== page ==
[..] a familiar art historical narrative [..] celebrates the triumph of the expressive individual over the collective, of innovation over tradition, and autonomy over interdependence. [..] In fact, a common trope within the modernist tradition of the nineteenth and early twentieth centuries involved the attempt to reconstruct or recover the lost ideal of an art that is integrated with, rather than alienated from, the social. By and large, however, the dominant model of avant-garde art during the modern period assumes that shared or collective values and systems of meaning are necessarily repressive and incapable of generating new insight or grounding creative praxis.
And then I recalled those mysterious stories about the waxworkers of the middle ages and the public reprobation attached to their trade. Did they not live in cellars, in the eternal twilight propitious for enchantments and apparitions? Their visionary art (who, more than they, evoked a truer image of life?) was closely related to that of magicians: bewitchments were carried out with wax figures, witch trials are full of them, and one particular legend haunted me above all, that of the modeler from Anspach, who slowly squeezed the soul and the life out of his model in order to animate his painted waxwork and then, having finished his work of art, awaited nightfall to go and bury the corpse in the ditch at the city walls.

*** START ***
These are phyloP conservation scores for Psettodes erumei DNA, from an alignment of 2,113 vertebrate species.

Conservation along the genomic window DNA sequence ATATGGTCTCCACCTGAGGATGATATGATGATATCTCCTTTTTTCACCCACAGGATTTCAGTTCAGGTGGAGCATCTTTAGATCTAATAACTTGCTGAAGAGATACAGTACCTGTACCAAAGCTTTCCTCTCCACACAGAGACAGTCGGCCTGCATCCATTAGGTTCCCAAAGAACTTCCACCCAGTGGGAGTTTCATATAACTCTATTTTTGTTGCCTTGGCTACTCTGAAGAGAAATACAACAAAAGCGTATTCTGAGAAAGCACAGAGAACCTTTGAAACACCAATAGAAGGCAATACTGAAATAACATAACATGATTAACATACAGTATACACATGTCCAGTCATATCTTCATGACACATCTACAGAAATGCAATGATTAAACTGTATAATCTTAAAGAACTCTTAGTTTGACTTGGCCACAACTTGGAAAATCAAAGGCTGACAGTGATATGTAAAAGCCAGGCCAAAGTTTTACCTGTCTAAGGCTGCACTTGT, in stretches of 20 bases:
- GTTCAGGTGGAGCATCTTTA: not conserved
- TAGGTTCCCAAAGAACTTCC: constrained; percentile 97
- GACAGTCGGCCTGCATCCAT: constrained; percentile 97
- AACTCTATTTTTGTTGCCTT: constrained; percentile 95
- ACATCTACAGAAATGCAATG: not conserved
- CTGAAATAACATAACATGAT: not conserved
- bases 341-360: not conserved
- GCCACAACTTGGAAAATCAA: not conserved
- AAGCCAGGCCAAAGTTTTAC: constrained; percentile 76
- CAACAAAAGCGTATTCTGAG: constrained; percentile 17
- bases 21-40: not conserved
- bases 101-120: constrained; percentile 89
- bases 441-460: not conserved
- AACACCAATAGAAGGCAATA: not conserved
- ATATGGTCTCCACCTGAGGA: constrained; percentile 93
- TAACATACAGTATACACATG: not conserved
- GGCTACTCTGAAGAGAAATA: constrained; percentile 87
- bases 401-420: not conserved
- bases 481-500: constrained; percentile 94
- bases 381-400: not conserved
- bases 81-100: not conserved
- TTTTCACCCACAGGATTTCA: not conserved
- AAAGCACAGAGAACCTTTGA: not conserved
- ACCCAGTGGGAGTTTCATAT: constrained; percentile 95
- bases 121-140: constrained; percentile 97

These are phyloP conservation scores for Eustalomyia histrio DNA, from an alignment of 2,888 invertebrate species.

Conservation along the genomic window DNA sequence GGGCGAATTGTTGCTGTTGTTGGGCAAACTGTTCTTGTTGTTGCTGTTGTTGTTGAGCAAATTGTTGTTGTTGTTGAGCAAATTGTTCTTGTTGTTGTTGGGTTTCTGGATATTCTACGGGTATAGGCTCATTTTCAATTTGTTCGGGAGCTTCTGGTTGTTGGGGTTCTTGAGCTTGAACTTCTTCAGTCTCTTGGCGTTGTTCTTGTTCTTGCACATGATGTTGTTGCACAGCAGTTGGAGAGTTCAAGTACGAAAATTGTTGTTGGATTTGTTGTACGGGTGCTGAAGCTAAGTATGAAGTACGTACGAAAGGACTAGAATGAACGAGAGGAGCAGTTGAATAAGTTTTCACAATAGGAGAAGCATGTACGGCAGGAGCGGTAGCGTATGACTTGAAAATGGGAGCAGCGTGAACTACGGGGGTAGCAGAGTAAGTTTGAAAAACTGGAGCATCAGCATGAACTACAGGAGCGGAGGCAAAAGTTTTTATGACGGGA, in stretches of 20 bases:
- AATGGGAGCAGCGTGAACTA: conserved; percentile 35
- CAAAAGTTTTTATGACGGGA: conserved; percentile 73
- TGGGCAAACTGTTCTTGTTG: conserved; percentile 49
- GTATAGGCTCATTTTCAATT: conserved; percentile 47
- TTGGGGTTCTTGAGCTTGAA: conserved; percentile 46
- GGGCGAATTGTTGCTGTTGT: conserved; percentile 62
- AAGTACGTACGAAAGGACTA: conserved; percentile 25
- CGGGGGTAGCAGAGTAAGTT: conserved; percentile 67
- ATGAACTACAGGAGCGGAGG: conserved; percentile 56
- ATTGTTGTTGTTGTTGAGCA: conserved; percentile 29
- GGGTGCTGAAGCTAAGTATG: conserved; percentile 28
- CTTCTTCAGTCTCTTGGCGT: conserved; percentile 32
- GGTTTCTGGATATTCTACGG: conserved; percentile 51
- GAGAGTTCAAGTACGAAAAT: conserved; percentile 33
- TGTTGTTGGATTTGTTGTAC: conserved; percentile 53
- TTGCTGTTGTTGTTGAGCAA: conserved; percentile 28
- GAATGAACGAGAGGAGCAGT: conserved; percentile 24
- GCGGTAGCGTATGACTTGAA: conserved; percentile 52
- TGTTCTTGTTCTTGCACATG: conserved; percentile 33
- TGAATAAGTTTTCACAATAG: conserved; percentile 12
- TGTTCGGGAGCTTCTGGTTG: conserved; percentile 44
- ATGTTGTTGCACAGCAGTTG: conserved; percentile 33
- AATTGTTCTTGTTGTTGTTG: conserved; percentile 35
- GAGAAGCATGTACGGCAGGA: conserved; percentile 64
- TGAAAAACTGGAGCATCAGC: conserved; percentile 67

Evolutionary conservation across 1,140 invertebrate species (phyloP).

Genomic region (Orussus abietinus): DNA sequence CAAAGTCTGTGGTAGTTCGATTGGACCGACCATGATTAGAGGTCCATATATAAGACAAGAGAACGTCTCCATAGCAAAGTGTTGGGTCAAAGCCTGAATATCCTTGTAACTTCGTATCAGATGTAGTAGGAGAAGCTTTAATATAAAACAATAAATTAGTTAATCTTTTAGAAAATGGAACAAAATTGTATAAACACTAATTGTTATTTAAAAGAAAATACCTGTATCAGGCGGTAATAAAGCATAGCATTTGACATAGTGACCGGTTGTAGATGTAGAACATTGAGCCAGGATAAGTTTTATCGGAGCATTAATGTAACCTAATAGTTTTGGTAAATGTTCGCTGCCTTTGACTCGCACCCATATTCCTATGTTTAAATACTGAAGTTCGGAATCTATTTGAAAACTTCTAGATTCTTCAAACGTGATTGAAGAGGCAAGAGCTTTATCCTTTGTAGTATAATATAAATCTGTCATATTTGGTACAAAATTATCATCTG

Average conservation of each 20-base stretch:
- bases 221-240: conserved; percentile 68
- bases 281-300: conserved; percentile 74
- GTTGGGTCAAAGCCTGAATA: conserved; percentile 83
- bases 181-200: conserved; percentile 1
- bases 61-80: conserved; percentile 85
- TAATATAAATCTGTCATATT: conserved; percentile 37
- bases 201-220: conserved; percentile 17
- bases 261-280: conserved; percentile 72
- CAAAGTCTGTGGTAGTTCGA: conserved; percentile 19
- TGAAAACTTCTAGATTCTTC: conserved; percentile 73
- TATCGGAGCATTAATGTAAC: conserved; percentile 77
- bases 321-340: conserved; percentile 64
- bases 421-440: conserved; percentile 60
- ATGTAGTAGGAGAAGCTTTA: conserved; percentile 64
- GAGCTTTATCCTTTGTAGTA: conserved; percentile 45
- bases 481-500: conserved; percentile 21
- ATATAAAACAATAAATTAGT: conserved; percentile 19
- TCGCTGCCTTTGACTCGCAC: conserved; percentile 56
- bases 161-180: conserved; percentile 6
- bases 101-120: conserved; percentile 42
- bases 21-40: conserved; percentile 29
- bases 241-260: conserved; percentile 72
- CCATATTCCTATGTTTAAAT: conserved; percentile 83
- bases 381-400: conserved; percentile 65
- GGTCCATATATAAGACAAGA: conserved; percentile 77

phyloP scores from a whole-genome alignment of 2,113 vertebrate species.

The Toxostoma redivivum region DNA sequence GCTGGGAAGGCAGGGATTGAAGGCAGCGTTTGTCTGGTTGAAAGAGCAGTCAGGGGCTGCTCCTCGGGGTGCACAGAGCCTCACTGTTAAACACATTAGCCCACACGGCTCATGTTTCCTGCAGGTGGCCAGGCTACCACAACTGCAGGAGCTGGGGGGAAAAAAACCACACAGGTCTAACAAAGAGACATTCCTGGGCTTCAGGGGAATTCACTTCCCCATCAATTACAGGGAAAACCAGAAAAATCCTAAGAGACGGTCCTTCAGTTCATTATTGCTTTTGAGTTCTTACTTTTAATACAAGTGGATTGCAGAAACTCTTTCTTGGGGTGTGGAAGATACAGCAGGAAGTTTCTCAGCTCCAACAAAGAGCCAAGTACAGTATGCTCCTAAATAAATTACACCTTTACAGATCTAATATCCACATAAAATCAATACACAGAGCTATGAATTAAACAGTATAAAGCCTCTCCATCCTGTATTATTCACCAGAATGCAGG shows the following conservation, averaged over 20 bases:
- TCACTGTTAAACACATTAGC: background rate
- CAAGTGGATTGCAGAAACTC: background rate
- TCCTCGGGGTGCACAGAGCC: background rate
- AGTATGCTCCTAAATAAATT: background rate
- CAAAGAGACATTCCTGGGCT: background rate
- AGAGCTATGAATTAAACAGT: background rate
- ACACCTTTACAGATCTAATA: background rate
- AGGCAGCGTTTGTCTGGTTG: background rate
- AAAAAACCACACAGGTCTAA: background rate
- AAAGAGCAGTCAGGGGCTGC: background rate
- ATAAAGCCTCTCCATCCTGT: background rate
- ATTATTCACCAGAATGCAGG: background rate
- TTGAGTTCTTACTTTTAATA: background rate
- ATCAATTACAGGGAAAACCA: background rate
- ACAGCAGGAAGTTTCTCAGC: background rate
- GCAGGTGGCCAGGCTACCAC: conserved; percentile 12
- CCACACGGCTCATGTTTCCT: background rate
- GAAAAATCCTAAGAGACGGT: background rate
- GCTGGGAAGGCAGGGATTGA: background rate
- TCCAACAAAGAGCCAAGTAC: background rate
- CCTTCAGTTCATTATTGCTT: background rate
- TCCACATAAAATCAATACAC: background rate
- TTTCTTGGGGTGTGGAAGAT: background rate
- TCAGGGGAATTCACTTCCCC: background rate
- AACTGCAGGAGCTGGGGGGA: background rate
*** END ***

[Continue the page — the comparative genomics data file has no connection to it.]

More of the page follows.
In the case of Michel Angelo we have an artist who with brush and chisel portrayed literally thousands of human forms; but with this peculiarity, that while scores and scores of his male figures are obviously suffused and inspired by a romantic sentiment, there is hardly one of his female figures that is so, the latter being mostly representative of woman in her part as mother, or sufferer, or prophetess or poetess, or in old age, or in any aspect of strength or tenderness, except that which associates itself especially with romantic love. Yet the cleanliness and dignity of Michel Angelo's male figures are incontestable, and bear striking witness to that nobility of the sentiment in him, which we have already seen illustrated in his sonnets.